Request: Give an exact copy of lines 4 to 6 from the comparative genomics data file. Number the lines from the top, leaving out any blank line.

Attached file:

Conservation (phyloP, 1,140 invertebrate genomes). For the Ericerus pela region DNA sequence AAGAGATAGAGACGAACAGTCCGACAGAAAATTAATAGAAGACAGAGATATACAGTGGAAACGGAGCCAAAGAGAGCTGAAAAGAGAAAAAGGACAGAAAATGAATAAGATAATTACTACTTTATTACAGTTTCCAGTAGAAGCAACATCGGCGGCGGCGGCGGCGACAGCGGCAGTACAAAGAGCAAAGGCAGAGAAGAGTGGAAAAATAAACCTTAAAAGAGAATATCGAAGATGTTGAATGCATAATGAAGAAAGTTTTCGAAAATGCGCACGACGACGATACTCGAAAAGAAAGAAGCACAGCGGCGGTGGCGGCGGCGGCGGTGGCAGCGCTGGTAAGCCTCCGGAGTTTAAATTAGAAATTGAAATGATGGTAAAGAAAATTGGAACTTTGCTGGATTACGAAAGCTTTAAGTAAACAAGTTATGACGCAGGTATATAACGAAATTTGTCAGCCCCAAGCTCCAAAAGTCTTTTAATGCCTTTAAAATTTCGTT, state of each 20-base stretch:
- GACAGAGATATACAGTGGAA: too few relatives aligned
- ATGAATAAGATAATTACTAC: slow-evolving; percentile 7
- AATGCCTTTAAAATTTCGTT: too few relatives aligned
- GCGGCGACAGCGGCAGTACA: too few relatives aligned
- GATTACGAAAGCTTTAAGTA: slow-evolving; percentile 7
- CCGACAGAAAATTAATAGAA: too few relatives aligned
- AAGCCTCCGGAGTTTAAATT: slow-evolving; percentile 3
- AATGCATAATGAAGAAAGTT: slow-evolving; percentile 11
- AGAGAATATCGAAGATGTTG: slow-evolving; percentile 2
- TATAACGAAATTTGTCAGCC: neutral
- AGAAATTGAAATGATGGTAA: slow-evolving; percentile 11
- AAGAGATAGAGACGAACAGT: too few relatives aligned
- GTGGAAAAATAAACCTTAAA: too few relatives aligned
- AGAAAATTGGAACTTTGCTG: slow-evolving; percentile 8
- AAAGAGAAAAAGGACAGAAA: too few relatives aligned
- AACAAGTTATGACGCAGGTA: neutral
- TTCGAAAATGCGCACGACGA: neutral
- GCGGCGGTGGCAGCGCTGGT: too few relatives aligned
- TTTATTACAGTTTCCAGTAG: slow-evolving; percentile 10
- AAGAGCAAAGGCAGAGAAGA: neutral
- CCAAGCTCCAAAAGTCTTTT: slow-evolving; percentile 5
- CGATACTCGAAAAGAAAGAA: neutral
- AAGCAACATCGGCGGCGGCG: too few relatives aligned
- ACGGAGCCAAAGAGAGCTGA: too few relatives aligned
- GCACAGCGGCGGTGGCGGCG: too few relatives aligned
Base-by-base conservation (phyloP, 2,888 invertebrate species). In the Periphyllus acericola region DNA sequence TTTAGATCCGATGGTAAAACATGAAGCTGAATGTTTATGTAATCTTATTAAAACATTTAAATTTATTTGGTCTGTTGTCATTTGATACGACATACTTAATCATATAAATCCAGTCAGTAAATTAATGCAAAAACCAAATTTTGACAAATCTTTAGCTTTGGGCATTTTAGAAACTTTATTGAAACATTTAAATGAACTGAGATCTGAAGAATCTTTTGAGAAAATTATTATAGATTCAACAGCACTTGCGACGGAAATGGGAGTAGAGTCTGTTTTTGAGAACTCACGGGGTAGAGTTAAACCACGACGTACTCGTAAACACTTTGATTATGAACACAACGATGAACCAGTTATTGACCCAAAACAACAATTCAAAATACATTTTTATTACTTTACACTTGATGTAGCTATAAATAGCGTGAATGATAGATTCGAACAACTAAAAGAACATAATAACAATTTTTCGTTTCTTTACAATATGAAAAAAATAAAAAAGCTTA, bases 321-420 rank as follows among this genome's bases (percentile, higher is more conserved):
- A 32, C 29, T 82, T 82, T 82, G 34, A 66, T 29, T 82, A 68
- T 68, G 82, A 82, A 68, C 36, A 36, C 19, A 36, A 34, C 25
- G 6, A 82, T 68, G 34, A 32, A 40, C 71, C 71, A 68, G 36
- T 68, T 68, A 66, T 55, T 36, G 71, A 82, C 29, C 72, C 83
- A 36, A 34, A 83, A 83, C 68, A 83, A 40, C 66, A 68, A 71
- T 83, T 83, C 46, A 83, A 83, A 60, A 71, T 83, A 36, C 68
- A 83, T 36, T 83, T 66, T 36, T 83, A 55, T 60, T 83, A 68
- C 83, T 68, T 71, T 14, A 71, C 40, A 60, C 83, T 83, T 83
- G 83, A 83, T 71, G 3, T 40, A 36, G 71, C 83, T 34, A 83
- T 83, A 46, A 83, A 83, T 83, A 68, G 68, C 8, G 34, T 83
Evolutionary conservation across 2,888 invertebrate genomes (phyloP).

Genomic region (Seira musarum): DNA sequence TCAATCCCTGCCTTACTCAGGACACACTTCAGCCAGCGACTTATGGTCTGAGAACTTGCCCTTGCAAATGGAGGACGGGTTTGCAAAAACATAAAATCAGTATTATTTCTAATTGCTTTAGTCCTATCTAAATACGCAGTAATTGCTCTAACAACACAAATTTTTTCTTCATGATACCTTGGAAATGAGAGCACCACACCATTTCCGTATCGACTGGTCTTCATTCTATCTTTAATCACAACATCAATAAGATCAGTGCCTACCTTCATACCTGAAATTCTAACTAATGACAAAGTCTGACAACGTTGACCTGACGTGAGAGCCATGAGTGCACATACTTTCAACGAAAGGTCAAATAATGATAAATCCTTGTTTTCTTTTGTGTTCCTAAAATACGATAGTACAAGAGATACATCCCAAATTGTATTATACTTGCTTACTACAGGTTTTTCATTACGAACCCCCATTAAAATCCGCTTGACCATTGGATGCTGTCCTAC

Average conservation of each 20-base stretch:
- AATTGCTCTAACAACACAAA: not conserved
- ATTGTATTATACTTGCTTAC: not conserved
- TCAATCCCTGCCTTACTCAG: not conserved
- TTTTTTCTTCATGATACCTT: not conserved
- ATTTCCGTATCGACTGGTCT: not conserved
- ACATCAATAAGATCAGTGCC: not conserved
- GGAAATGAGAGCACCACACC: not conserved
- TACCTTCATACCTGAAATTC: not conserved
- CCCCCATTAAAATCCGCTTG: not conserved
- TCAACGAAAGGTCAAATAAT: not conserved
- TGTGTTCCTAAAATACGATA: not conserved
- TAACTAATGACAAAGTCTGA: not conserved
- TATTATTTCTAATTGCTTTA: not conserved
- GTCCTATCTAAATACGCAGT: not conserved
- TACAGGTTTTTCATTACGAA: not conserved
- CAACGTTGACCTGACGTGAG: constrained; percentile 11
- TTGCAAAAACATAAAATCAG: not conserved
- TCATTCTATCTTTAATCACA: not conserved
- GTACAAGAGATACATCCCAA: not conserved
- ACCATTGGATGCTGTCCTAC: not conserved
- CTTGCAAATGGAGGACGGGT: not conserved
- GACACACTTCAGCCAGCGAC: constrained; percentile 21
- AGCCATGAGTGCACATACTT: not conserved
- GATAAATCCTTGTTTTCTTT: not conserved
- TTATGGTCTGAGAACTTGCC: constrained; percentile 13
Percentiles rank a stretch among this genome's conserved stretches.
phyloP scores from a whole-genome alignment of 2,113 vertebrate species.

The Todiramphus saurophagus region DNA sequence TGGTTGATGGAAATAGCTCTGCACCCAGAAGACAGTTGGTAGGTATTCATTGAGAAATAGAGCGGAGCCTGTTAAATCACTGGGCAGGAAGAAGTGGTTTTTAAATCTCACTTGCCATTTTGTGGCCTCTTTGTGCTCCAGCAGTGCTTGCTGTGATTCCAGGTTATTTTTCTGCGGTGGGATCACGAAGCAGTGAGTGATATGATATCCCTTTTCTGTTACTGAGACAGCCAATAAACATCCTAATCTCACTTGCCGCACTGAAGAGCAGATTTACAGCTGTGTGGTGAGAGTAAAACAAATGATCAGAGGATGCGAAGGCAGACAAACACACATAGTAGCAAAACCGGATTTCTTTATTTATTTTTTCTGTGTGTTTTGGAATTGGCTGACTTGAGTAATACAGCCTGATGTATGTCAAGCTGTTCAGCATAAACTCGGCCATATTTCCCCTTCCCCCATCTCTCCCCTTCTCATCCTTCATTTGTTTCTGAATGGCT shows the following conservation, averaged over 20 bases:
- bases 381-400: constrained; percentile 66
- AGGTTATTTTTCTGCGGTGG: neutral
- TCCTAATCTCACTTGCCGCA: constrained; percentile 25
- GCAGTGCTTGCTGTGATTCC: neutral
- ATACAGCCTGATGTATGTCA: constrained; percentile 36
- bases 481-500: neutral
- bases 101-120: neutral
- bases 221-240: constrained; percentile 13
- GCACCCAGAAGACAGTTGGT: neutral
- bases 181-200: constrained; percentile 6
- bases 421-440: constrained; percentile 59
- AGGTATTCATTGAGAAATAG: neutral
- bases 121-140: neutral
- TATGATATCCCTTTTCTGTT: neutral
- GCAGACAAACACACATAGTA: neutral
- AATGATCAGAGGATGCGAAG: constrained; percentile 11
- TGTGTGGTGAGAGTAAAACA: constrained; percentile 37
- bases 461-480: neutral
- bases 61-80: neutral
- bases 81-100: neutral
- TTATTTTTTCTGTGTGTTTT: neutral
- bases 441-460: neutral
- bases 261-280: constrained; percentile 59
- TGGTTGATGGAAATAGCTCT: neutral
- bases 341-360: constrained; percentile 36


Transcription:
- AATGCCTTTAAAATTTCGTT: too few relatives aligned
- GCGGCGACAGCGGCAGTACA: too few relatives aligned
- GATTACGAAAGCTTTAAGTA: slow-evolving; percentile 7